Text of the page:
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golang-github-dlclark-regexp2 1.2.0-1
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# regexp2 - full featured regular expressions for Go
Regexp2 is a feature-rich RegExp engine for Go.  It doesn't have constant time guarantees like the built-in `regexp` package, but it allows backtracking and is compatible with Perl5 and .NET.  You'll likely be better off with the RE2 engine from the `regexp` package and should only use this if you need to write very complex patterns or require compatibility with .NET.

## Basis of the engine
The engine is ported from the .NET framework's System.Text.RegularExpressions.Regex engine.  That engine was open sourced in 2015 under the MIT license.  There are some fundamental differences between .NET strings and Go strings that required a bit of borrowing from the Go framework regex engine as well.  I cleaned up a couple of the dirtier bits during the port (regexcharclass.cs was terrible), but the parse tree, code emmitted, and therefore patterns matched should be identical.

## Installing
This is a go-gettable library, so install is easy:

    go get github.com/dlclark/regexp2/...

## Usage
Usage is similar to the Go `regexp` package.  Just like in `regexp`, you start by converting a regex into a state machine via the `Compile` or `MustCompile` methods.  They ultimately do the same thing, but `MustCompile` will panic if the regex is invalid.  You can then use the provided `Regexp` struct to find matches repeatedly.  A `Regexp` struct is safe to use across goroutines.

```go
re := regexp2.MustCompile(`Your pattern`, 0)
if isMatch, _ := re.MatchString(`Something to match`); isMatch {
    //do something
}
```

The only error that the `*Match*` methods *should* return is a Timeout if you set the `re.MatchTimeout` field.  Any other error is a bug in the `regexp2` package.  If you need more details about capture groups in a match then use the `FindStringMatch` method, like so:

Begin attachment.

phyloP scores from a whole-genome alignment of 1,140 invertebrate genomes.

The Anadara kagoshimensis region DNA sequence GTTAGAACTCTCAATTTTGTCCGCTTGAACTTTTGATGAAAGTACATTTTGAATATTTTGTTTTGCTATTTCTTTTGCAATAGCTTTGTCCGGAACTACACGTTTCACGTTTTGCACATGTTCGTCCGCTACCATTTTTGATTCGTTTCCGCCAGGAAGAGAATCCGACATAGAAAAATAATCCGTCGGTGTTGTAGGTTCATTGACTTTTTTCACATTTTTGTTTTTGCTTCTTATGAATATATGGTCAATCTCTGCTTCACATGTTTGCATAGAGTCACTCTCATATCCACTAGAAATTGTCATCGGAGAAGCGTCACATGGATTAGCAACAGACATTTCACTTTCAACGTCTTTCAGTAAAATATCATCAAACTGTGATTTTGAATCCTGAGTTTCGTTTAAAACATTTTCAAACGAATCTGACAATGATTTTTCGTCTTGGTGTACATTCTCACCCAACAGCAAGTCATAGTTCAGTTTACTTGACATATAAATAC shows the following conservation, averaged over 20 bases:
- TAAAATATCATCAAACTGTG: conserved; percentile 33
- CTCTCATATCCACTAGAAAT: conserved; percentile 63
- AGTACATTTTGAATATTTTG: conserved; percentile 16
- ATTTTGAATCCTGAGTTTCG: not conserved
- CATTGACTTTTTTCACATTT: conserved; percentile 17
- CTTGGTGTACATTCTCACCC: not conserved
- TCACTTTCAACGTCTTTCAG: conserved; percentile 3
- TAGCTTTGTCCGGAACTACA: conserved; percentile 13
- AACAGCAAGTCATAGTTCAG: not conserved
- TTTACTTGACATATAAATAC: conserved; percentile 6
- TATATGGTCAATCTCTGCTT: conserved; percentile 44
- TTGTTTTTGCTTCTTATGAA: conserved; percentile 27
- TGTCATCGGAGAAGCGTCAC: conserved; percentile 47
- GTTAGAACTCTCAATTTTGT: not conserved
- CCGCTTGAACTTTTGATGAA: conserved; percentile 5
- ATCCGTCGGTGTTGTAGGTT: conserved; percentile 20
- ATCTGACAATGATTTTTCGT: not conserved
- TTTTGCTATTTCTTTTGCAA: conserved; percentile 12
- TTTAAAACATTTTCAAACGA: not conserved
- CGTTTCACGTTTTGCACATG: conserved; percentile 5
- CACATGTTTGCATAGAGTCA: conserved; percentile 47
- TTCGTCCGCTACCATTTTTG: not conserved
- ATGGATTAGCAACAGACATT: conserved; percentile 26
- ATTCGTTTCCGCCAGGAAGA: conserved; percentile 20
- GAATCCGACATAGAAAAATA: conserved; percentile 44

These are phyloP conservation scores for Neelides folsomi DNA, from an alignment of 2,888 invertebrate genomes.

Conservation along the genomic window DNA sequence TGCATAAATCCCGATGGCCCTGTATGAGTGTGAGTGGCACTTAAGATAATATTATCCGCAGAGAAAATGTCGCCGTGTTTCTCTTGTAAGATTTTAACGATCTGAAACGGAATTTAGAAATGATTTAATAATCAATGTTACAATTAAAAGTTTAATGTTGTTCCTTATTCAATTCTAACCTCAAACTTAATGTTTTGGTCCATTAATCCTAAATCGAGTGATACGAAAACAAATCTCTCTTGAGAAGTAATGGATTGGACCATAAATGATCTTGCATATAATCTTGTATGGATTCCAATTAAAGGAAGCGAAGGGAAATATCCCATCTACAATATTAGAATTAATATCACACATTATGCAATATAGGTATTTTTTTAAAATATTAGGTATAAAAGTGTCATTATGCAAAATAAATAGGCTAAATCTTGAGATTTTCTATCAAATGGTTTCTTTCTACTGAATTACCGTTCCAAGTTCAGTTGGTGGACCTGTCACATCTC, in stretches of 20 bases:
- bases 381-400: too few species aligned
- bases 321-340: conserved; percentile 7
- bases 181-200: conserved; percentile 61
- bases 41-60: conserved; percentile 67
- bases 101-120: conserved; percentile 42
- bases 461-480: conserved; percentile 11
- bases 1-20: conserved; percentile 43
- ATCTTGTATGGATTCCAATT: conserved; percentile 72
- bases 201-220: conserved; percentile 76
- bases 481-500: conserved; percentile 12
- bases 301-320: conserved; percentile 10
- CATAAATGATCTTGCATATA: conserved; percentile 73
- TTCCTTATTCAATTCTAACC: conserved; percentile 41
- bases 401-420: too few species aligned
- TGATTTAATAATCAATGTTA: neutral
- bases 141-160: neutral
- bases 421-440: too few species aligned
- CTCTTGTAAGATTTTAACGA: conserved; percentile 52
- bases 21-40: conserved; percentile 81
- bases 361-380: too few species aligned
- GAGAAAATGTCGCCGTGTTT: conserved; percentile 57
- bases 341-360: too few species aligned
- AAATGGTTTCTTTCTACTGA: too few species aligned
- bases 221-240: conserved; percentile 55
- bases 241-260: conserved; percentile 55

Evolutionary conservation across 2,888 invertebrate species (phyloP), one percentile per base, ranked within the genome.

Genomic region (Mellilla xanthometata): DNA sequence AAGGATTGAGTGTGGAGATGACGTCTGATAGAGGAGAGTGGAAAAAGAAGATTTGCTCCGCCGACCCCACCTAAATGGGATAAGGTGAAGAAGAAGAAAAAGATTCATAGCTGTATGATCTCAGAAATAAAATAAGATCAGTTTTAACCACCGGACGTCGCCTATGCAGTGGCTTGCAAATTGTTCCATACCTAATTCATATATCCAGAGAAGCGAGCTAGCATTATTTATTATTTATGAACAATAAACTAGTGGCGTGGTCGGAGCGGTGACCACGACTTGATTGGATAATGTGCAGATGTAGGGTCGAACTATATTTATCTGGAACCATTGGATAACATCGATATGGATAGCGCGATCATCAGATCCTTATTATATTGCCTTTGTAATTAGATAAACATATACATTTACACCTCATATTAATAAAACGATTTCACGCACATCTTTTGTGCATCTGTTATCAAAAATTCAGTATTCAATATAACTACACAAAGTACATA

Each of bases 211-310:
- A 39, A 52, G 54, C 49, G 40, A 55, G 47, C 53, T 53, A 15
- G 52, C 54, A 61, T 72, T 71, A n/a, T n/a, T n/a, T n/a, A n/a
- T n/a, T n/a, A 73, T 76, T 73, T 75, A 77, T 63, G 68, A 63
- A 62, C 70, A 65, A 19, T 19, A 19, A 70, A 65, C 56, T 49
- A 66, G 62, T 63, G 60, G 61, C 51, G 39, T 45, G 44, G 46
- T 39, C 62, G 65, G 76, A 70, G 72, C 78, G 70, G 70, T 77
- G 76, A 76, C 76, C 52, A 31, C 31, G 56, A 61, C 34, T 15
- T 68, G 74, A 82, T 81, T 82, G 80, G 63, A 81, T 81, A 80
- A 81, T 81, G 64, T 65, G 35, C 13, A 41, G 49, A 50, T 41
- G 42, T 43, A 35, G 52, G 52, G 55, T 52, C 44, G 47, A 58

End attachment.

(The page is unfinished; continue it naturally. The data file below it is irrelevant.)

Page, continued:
```go
if m, _ := re.FindStringMatch(`Something to match`); m != nil {
    // the whole match is always group 0
    fmt.Printf("Group 0: %v\n", m.String())

    // you can get all the groups too
    gps := m.Groups()

    // a group can be captured multiple times, so each cap is separately addressable
    fmt.Printf("Group 1, first capture", gps[1].Captures[0].String())
    fmt.Printf("Group 1, second capture", gps[1].Captures[1].String())
}
```

Group 0 is embedded in the Match.  Group 0 is an automatically-assigned group that encompasses the whole pattern.  This means that `m.String()` is the same as `m.Group.String()` and `m.Groups()[0].String()`

The __last__ capture is embedded in each group, so `g.String()` will return the same thing as `g.Capture.String()` and  `g.Captures[len(g.Captures)-1].String()`.

## Compare `regexp` and `regexp2`
| Category | regexp | regexp2 |
| --- | --- | --- |
| Catastrophic backtracking possible | no, constant execution time guarantees | yes, if your pattern is at risk you can use the `re.MatchTimeout` field |
| Python-style capture groups `(P<name>re)` | yes | no |
| .NET-style capture groups `(<name>re)` or `('name're)` | no | yes |
| comments `(?#comment)` | no | yes |
| branch numbering reset `(?\|a\|b)` | no | no |
| possessive match `(?>re)` | no | yes |
| positive lookahead `(?=re)` | no | yes |
| negative lookahead `(?!re)` | no | yes |
| positive lookbehind `(?<=re)` | no | yes |
| negative lookbehind `(?<!re)` | no | yes |
| back reference `\1` | no | yes |
| named back reference `\k'name'` | no | yes |
| named ascii character class `[[:foo:]]`| yes | no |
| conditionals `((expr)yes\|no)` | no | yes |

## RE2 compatibility mode
The default behavior of `regexp2` is to match the .NET regexp engine, however the `RE2` option is provided to change the parsing to increase compatibility with RE2.  Using the `RE2` option when compiling a regexp will not take away any features, but will change the following behaviors:
* add support for named ascii character classes (e.g. `[[:foo:]]`)
* add support for python-style capture groups (e.g. `(P<name>re)`)

```go
re := regexp2.MustCompile(`Your RE2-compatible pattern`, regexp2.RE2)
if isMatch, _ := re.MatchString(`Something to match`); isMatch {
    //do something
}
```

This feature is a work in progress and I'm open to ideas for more things to put here (maybe more relaxed character escaping rules?).


## Library features that I'm still working on
- Regex split

## Potential bugs
I've run a battery of tests against regexp2 from various sources and found the debug output matches the .NET engine, but .NET and Go handle strings very differently.  I've attempted to handle these differences, but most of my testing deals with basic ASCII with a little bit of multi-byte Unicode.  There's a chance that there are bugs in the string handling related to character sets with supplementary Unicode chars.  Right-to-Left support is coded, but not well tested either.

## Find a bug?
I'm open to new issues and pull requests with tests if you find something odd!